Laguna Beach, CA – A DACA recipient got an $18,750 payday from the city after Laguna Beach police turned him over to U.S. Immigration and Customs Enforcement (ICE) after he was arrested for drunk driving.
A judge approved the financial settlement between Edgar Torres Gutierrez and Laguna Beach on Jan. 16 that also required the Laguna Beach Police Department to train all their officers on immigration law in California, the Los Angeles Times reported.
Torres Gutierrez, a sociology student at Orange Coast College, was arrested on June 3, 2018 on suspicion of driving under the influence on the way home from celebrating the city’s first gay PRIDE day, KABC reported.
According to the lawsuit filed in November of 2018 by the American Civil Liberties Union (ACLU) of Southern California and the University of California Irvine School of Law’s Immigrants’ Rights Clinic, Laguna Beach police notified ICE agents that they had Torres Gutierrez in custody.
Then Torres Gutierrez was held at the Laguna Beach police station at the request of ICE for 15 hours before he was transferred into federal custody.
Torres Gutierrez, who came the United States illegally as a child, told KABC that he is registered to be in the country under the Deferred Action for Childhood Arrivals (DACA) program and he had never worried before about the risk of being deported.
His lawsuit argued that the Laguna Beach police notified ICE and held him on their detainer request in direct defiance of the California Values Act, which prohibits local law enforcement agencies from working with federal immigration enforcement authorities.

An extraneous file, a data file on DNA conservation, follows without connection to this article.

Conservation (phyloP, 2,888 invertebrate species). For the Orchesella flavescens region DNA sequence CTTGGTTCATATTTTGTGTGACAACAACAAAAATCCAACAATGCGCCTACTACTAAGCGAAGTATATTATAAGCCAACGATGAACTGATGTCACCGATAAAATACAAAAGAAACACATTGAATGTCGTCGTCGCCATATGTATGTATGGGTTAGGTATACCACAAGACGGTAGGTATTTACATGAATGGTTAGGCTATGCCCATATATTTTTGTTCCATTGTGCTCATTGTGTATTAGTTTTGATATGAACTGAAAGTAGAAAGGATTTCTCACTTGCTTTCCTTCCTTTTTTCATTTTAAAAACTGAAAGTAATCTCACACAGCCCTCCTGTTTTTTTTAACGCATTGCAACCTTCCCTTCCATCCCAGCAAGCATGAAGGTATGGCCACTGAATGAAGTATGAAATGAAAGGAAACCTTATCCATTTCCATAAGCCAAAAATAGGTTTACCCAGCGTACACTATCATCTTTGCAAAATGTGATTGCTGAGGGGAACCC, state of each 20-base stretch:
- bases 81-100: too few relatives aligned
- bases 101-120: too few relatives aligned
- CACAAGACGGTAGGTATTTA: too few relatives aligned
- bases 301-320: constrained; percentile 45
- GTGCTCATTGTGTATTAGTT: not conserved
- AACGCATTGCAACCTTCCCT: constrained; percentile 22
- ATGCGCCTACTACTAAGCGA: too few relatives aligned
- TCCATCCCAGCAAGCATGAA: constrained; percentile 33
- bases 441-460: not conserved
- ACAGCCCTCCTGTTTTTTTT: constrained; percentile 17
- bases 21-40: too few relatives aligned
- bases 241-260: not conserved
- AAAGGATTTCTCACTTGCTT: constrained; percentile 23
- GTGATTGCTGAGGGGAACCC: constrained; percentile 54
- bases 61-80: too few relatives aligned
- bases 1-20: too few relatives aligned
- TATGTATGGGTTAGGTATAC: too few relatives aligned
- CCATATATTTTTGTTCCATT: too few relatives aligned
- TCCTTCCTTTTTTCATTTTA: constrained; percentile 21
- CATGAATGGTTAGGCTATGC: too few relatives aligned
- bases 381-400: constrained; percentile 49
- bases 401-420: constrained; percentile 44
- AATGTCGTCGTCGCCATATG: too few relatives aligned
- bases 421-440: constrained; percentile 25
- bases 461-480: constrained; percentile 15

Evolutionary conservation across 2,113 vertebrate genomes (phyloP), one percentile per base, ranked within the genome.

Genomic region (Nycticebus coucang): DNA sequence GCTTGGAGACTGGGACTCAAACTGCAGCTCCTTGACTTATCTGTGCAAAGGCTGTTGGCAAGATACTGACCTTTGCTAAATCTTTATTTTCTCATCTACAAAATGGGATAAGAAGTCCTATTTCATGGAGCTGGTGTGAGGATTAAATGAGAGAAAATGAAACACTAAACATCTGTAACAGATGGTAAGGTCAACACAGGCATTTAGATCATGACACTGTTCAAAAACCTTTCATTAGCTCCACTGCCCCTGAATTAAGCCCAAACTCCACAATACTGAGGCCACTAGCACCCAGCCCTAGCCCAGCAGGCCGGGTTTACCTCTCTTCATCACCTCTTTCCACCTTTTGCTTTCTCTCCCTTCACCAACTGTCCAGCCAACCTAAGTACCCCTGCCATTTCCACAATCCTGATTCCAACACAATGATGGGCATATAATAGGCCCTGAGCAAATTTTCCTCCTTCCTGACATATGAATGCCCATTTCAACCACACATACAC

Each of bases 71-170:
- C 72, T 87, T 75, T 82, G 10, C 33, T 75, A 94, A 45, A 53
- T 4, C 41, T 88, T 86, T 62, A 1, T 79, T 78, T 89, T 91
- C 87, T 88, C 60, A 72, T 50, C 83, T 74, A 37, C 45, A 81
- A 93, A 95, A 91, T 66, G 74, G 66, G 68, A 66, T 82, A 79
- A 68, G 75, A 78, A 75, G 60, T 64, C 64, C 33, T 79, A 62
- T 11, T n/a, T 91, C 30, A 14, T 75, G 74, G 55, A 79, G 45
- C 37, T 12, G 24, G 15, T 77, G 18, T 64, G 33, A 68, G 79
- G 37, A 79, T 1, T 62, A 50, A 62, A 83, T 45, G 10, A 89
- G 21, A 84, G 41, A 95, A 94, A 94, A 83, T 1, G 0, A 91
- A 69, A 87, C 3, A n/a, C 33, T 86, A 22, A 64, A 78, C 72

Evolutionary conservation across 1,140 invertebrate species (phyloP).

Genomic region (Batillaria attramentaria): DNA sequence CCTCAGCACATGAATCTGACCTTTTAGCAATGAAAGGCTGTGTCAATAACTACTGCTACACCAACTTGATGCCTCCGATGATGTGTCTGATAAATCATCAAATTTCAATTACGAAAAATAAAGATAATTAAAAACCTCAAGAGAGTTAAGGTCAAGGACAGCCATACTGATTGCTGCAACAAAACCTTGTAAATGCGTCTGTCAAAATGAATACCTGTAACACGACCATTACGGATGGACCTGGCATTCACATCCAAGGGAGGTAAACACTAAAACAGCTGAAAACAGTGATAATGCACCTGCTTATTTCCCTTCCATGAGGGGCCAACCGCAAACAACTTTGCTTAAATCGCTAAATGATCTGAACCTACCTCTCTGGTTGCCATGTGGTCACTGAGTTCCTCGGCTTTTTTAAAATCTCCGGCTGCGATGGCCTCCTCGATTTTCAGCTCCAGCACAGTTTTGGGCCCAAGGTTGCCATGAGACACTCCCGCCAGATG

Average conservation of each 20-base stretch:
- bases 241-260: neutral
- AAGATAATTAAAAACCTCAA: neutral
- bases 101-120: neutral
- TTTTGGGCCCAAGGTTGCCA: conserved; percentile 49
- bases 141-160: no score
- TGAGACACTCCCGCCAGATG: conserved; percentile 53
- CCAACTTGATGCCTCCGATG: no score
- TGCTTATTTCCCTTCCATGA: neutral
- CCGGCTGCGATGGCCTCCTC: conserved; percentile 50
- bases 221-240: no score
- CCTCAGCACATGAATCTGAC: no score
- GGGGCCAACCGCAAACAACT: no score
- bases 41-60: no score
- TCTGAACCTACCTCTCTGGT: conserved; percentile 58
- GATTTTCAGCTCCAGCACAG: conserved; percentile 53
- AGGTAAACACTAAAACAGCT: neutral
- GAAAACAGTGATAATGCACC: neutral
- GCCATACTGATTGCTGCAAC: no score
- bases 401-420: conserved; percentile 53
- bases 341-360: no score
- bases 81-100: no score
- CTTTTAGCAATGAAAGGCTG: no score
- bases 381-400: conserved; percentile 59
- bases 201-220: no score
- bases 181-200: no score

Torres Gutierrez was transferred into a federal facility in Los Angeles, questioned by ICE agents, and then released the same day, the Los Angeles Times reported.
He later pleaded guilty to a lesser charge of reckless driving in the drunk driving case that brought him to the authorities’ attention in the first place.
“I still think about my experience with the Laguna Beach police,” Torres Gutierrez said in a statement to the Los Angeles Times. “When the officer told me I was not going to be able to go home, I became fearful. I also felt betrayed.”
“I take responsibility for the actions that led to my arrest, but I didn’t deserve to be treated differently than other residents who put their trust in the police,” he added.
Following the settlement agreement, Torres Gutierrez said he filed a formal complaint with the Laguna Beach Police Department in the hope that it would spark an internal investigation in the handling of his arrest and transfer into ICE custody, the Los Angeles Times reported.
The complaint to the police department alleged that officers violated his constitutional rights to due process and against unlawful search and seizure.
Torres Gutierrez also complained that officers failed to tell him they had notified ICE and violated state law in doing so, the Los Angeles Times reported.
He said that he hoped the payout by Laguna Police would serve to encourage other DACA recipients and illegal immigrants to come forward with complaints.
“If you think your rights have been violated, it’s important to speak up and seek help,” he said. “There are organizations that will galvanize to help you and seek justice.”
The organizations that filed the lawsuit on behalf of Torres Gutierrez saw the settlement as a victory for immigrants’ rights, the Los Angeles Times reported.
“I’m really happy that [Torres Gutierrez] got an outcome that he wanted,” said Evan Ormond, a law student from UC Irvine who helped with the case. “It was a really long process… for him, and the initial experience was traumatic for him.”
“We hope the complaint we filed [Wednesday] will result in some sort of additional changes or acknowledgment from the Laguna Beach Police Department,” Ormond said. “[Torrez Gutierrez] wanted some institutional change to result from this.”